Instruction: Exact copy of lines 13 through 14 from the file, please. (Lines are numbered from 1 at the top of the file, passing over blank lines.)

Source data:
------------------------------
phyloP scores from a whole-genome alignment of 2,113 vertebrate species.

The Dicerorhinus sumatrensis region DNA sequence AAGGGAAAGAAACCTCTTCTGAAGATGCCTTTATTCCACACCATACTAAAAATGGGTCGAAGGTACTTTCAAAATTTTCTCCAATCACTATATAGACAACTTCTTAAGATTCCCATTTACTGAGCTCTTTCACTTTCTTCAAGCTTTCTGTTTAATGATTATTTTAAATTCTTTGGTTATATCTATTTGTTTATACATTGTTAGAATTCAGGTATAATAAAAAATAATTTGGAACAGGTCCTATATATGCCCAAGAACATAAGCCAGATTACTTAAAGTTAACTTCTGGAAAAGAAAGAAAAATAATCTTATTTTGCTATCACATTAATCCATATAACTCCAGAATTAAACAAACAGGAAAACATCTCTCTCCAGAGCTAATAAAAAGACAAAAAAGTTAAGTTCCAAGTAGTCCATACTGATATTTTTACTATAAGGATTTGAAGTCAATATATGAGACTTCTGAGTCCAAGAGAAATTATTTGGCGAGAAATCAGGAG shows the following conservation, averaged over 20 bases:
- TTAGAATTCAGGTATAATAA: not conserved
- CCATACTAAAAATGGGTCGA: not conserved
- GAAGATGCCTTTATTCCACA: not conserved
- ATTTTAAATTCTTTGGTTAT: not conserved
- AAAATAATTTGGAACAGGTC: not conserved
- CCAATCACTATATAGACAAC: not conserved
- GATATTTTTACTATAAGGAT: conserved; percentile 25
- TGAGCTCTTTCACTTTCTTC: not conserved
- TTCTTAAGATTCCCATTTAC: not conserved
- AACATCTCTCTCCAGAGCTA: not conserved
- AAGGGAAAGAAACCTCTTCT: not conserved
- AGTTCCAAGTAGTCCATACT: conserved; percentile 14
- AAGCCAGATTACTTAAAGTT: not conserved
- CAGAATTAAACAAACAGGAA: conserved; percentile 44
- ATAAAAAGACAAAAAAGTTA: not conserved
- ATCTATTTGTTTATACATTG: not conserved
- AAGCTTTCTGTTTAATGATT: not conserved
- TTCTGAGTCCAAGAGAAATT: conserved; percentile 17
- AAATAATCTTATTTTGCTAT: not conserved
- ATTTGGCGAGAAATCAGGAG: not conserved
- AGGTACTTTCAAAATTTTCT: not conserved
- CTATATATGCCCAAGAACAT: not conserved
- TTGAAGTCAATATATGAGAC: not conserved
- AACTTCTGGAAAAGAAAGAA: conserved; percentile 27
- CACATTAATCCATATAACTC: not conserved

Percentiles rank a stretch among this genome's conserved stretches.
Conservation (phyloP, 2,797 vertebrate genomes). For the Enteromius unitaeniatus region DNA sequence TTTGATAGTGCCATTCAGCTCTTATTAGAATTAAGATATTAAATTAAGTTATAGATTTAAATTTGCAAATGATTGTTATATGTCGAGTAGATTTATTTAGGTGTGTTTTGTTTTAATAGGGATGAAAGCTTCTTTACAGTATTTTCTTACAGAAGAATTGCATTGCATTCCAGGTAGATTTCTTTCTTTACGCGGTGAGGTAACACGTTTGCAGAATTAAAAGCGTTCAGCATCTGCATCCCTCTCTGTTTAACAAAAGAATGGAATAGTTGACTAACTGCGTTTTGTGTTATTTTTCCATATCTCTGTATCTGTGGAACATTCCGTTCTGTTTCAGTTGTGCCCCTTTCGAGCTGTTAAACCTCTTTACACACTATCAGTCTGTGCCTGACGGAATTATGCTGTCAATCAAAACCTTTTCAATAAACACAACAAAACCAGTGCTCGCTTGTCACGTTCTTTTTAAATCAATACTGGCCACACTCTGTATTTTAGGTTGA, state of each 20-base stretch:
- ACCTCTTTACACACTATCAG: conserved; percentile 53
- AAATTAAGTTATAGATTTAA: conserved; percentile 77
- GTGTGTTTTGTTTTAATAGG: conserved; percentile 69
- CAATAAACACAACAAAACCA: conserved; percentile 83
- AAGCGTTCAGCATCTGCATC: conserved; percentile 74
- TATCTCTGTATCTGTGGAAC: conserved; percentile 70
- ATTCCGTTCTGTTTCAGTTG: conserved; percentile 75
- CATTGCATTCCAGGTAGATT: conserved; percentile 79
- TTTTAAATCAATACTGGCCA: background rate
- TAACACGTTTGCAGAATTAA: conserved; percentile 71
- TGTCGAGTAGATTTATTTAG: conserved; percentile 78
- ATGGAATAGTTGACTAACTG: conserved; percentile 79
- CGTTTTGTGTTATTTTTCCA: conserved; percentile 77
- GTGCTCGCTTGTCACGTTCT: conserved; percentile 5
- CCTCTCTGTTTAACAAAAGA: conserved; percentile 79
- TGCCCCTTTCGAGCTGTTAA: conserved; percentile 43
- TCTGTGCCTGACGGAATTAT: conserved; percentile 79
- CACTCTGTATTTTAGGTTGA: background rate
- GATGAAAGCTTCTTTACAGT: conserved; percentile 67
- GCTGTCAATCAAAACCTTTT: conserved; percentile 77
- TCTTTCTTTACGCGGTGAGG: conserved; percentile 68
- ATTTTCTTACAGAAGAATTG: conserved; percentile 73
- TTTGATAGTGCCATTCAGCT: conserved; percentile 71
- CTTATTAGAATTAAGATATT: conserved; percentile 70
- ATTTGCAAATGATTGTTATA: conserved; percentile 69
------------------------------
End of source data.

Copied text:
- AAGGGAAAGAAACCTCTTCT: not conserved
- AGTTCCAAGTAGTCCATACT: conserved; percentile 14